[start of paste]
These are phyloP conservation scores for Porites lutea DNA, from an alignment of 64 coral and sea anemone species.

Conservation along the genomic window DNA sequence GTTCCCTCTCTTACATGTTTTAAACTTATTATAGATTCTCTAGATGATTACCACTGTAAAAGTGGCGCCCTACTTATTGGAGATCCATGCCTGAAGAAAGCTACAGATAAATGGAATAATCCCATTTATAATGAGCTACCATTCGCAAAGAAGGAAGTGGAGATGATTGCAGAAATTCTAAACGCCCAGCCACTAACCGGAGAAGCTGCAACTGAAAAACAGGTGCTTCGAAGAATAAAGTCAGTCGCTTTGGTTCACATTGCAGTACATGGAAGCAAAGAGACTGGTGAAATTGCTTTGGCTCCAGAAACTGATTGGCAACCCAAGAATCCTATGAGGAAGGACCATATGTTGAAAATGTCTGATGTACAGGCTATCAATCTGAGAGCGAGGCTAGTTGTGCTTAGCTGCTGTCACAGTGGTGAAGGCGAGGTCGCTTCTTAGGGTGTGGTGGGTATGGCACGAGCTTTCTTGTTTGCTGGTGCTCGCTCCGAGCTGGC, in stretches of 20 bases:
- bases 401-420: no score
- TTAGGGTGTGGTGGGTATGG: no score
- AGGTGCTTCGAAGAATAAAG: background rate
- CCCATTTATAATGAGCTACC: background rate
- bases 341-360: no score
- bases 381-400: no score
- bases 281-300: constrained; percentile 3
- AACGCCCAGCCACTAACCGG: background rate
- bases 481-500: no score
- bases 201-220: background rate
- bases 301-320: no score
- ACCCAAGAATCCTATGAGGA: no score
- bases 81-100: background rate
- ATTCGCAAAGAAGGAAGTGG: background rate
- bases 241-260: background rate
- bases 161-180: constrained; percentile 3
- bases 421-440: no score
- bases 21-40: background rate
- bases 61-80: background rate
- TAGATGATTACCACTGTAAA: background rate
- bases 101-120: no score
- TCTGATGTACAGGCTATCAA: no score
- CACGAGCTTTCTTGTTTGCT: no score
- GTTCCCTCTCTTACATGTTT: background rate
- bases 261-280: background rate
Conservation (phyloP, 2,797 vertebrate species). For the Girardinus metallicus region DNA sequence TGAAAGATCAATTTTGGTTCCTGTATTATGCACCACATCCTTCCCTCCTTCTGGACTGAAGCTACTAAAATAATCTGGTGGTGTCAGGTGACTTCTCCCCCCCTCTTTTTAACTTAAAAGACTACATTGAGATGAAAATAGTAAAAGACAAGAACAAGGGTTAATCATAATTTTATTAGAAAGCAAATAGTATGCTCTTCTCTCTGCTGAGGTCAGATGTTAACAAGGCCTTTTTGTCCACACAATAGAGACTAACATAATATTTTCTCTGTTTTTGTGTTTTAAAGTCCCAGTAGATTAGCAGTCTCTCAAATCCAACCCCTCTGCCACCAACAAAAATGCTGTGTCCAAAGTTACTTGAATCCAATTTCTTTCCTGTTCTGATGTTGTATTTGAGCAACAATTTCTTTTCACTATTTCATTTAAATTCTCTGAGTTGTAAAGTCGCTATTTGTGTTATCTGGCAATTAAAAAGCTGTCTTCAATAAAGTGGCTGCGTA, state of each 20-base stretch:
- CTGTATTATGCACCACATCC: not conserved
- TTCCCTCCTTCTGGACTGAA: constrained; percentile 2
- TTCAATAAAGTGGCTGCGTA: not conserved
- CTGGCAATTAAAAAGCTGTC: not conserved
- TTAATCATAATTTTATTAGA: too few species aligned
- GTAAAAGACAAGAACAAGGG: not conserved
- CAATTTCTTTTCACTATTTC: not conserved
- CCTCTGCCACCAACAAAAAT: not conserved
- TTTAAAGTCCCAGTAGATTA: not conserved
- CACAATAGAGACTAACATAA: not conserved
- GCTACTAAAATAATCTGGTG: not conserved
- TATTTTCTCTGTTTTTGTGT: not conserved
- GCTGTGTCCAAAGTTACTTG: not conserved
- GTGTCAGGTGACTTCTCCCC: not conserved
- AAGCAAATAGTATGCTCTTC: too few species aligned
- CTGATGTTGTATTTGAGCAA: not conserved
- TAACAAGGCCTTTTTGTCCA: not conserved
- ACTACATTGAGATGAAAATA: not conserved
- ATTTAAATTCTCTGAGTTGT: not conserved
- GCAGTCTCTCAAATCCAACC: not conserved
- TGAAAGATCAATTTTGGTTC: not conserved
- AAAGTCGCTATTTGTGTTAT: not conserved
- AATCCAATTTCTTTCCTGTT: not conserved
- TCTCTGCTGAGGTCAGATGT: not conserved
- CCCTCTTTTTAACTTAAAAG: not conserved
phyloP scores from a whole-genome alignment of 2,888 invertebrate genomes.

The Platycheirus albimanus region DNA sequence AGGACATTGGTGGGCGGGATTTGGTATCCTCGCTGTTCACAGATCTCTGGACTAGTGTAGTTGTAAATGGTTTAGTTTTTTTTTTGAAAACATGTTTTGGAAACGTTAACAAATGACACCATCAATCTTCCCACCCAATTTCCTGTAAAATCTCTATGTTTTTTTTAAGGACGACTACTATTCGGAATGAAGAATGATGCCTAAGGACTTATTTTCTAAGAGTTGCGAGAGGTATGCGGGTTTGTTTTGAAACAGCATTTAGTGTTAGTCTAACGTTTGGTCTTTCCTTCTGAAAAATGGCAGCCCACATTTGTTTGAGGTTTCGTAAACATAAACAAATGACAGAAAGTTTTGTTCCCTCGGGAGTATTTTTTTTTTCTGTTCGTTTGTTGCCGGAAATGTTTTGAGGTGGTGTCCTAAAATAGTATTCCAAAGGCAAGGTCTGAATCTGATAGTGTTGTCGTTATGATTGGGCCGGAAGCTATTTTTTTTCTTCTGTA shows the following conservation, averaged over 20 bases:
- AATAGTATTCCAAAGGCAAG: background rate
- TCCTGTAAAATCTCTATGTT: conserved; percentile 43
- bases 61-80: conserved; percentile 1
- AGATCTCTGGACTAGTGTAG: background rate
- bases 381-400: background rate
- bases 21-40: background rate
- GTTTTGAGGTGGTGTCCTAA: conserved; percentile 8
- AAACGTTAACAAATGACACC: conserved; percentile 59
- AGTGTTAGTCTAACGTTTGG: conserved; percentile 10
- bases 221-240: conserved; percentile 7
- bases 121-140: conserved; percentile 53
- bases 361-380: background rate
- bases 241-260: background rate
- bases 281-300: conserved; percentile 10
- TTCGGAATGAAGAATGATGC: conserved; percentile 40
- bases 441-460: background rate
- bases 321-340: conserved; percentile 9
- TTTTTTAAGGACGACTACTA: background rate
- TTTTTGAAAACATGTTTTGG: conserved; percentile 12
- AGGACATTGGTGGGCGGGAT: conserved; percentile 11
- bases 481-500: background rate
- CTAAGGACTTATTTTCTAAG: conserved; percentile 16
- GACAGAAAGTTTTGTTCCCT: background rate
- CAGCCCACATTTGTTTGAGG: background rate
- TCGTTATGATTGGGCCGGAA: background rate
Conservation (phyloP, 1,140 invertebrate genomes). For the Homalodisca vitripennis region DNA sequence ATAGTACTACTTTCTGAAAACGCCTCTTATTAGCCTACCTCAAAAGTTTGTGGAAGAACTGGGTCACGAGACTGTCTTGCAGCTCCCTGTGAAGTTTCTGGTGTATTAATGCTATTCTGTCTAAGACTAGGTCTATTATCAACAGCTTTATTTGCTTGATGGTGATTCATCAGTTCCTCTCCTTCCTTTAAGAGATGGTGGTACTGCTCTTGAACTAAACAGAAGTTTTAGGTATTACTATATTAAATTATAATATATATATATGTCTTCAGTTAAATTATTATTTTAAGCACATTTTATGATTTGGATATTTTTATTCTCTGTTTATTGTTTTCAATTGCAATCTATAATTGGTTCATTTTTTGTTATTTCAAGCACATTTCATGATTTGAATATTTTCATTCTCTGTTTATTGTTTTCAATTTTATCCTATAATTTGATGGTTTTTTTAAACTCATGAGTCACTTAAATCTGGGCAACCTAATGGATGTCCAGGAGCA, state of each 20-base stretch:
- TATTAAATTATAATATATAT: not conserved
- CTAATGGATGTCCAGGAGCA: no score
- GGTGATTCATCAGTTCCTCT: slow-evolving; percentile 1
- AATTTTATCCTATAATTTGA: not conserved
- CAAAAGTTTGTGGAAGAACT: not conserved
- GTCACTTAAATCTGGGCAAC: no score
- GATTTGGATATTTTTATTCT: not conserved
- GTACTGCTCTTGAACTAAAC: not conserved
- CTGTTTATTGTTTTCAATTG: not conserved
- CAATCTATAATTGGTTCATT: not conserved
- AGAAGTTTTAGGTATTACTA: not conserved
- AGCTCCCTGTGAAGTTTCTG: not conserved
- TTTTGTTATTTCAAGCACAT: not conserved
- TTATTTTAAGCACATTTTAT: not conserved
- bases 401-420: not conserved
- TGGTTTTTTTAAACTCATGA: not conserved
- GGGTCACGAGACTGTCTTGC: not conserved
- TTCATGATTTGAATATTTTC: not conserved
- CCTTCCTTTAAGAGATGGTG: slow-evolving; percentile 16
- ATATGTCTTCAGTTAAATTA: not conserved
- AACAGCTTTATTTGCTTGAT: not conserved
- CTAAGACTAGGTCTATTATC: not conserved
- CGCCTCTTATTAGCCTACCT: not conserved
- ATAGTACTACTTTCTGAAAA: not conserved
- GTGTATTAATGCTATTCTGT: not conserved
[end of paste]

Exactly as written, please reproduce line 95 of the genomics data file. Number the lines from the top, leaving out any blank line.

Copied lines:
- TTATTTTAAGCACATTTTAT: not conserved